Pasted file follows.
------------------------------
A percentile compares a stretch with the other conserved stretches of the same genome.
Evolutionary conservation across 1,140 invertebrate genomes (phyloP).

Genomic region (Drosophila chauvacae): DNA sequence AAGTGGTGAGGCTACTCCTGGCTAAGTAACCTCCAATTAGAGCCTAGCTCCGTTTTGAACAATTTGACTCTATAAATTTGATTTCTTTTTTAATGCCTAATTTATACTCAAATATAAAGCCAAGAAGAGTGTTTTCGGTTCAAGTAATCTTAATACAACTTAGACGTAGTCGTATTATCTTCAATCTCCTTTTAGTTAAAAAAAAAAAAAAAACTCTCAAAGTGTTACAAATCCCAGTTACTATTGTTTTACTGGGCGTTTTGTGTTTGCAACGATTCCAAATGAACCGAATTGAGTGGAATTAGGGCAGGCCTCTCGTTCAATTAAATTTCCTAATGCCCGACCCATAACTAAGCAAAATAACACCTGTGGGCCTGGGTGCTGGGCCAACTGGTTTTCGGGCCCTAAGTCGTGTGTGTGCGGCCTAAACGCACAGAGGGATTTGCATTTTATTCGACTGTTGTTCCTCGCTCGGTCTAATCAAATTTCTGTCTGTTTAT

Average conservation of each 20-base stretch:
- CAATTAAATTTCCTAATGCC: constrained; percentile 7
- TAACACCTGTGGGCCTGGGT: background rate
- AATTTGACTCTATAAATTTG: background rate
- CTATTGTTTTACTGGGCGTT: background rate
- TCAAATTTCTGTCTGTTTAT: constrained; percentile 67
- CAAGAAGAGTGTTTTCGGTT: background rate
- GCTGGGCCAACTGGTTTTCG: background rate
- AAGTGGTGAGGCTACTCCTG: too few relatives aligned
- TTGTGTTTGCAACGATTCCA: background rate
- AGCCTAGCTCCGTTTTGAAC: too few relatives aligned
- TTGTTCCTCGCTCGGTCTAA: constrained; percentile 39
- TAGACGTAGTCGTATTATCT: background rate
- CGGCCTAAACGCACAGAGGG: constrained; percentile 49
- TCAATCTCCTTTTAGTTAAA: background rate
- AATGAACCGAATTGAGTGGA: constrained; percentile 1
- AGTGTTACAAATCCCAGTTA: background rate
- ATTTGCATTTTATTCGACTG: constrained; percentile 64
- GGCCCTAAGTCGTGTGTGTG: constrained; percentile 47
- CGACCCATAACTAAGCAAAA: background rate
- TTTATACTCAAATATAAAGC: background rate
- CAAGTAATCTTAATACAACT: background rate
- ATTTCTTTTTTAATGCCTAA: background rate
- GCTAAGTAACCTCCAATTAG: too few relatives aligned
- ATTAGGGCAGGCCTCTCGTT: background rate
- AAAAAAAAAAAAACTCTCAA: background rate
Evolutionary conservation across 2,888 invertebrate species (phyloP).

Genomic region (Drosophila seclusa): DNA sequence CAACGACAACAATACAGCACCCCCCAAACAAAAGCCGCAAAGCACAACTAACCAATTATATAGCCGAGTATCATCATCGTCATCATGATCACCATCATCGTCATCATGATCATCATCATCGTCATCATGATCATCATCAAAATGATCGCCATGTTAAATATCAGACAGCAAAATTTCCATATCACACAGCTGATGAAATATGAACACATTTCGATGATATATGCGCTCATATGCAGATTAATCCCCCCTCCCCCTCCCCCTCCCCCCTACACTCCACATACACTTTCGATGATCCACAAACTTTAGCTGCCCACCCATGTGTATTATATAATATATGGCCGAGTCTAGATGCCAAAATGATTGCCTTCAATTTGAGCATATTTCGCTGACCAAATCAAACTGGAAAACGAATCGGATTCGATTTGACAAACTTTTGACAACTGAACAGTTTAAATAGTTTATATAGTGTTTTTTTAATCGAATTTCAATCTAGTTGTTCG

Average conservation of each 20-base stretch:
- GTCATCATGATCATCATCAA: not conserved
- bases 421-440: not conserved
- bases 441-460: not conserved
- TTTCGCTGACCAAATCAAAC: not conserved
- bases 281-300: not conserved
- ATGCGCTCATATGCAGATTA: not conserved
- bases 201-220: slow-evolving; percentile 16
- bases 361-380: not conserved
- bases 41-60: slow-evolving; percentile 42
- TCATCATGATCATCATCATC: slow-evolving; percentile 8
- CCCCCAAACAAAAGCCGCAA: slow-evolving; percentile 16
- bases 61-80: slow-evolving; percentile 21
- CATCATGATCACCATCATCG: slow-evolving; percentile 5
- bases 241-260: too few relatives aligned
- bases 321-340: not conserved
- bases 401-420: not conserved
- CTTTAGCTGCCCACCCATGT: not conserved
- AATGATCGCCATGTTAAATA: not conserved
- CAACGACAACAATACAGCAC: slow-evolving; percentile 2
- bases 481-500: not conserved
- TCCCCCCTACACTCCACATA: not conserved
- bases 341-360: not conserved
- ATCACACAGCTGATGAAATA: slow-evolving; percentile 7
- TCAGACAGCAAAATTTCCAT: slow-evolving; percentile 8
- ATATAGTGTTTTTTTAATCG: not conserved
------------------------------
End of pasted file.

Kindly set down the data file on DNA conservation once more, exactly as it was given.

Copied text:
A percentile compares a stretch with the other conserved stretches of the same genome.
Evolutionary conservation across 1,140 invertebrate genomes (phyloP).

Genomic region (Drosophila chauvacae): DNA sequence AAGTGGTGAGGCTACTCCTGGCTAAGTAACCTCCAATTAGAGCCTAGCTCCGTTTTGAACAATTTGACTCTATAAATTTGATTTCTTTTTTAATGCCTAATTTATACTCAAATATAAAGCCAAGAAGAGTGTTTTCGGTTCAAGTAATCTTAATACAACTTAGACGTAGTCGTATTATCTTCAATCTCCTTTTAGTTAAAAAAAAAAAAAAAACTCTCAAAGTGTTACAAATCCCAGTTACTATTGTTTTACTGGGCGTTTTGTGTTTGCAACGATTCCAAATGAACCGAATTGAGTGGAATTAGGGCAGGCCTCTCGTTCAATTAAATTTCCTAATGCCCGACCCATAACTAAGCAAAATAACACCTGTGGGCCTGGGTGCTGGGCCAACTGGTTTTCGGGCCCTAAGTCGTGTGTGTGCGGCCTAAACGCACAGAGGGATTTGCATTTTATTCGACTGTTGTTCCTCGCTCGGTCTAATCAAATTTCTGTCTGTTTAT

Average conservation of each 20-base stretch:
- CAATTAAATTTCCTAATGCC: constrained; percentile 7
- TAACACCTGTGGGCCTGGGT: background rate
- AATTTGACTCTATAAATTTG: background rate
- CTATTGTTTTACTGGGCGTT: background rate
- TCAAATTTCTGTCTGTTTAT: constrained; percentile 67
- CAAGAAGAGTGTTTTCGGTT: background rate
- GCTGGGCCAACTGGTTTTCG: background rate
- AAGTGGTGAGGCTACTCCTG: too few relatives aligned
- TTGTGTTTGCAACGATTCCA: background rate
- AGCCTAGCTCCGTTTTGAAC: too few relatives aligned
- TTGTTCCTCGCTCGGTCTAA: constrained; percentile 39
- TAGACGTAGTCGTATTATCT: background rate
- CGGCCTAAACGCACAGAGGG: constrained; percentile 49
- TCAATCTCCTTTTAGTTAAA: background rate
- AATGAACCGAATTGAGTGGA: constrained; percentile 1
- AGTGTTACAAATCCCAGTTA: background rate
- ATTTGCATTTTATTCGACTG: constrained; percentile 64
- GGCCCTAAGTCGTGTGTGTG: constrained; percentile 47
- CGACCCATAACTAAGCAAAA: background rate
- TTTATACTCAAATATAAAGC: background rate
- CAAGTAATCTTAATACAACT: background rate
- ATTTCTTTTTTAATGCCTAA: background rate
- GCTAAGTAACCTCCAATTAG: too few relatives aligned
- ATTAGGGCAGGCCTCTCGTT: background rate
- AAAAAAAAAAAAACTCTCAA: background rate
Evolutionary conservation across 2,888 invertebrate species (phyloP).

Genomic region (Drosophila seclusa): DNA sequence CAACGACAACAATACAGCACCCCCCAAACAAAAGCCGCAAAGCACAACTAACCAATTATATAGCCGAGTATCATCATCGTCATCATGATCACCATCATCGTCATCATGATCATCATCATCGTCATCATGATCATCATCAAAATGATCGCCATGTTAAATATCAGACAGCAAAATTTCCATATCACACAGCTGATGAAATATGAACACATTTCGATGATATATGCGCTCATATGCAGATTAATCCCCCCTCCCCCTCCCCCTCCCCCCTACACTCCACATACACTTTCGATGATCCACAAACTTTAGCTGCCCACCCATGTGTATTATATAATATATGGCCGAGTCTAGATGCCAAAATGATTGCCTTCAATTTGAGCATATTTCGCTGACCAAATCAAACTGGAAAACGAATCGGATTCGATTTGACAAACTTTTGACAACTGAACAGTTTAAATAGTTTATATAGTGTTTTTTTAATCGAATTTCAATCTAGTTGTTCG

Average conservation of each 20-base stretch:
- GTCATCATGATCATCATCAA: not conserved
- bases 421-440: not conserved
- bases 441-460: not conserved
- TTTCGCTGACCAAATCAAAC: not conserved
- bases 281-300: not conserved
- ATGCGCTCATATGCAGATTA: not conserved
- bases 201-220: slow-evolving; percentile 16
- bases 361-380: not conserved
- bases 41-60: slow-evolving; percentile 42
- TCATCATGATCATCATCATC: slow-evolving; percentile 8
- CCCCCAAACAAAAGCCGCAA: slow-evolving; percentile 16
- bases 61-80: slow-evolving; percentile 21
- CATCATGATCACCATCATCG: slow-evolving; percentile 5
- bases 241-260: too few relatives aligned
- bases 321-340: not conserved
- bases 401-420: not conserved
- CTTTAGCTGCCCACCCATGT: not conserved
- AATGATCGCCATGTTAAATA: not conserved
- CAACGACAACAATACAGCAC: slow-evolving; percentile 2
- bases 481-500: not conserved
- TCCCCCCTACACTCCACATA: not conserved
- bases 341-360: not conserved
- ATCACACAGCTGATGAAATA: slow-evolving; percentile 7
- TCAGACAGCAAAATTTCCAT: slow-evolving; percentile 8
- ATATAGTGTTTTTTTAATCG: not conserved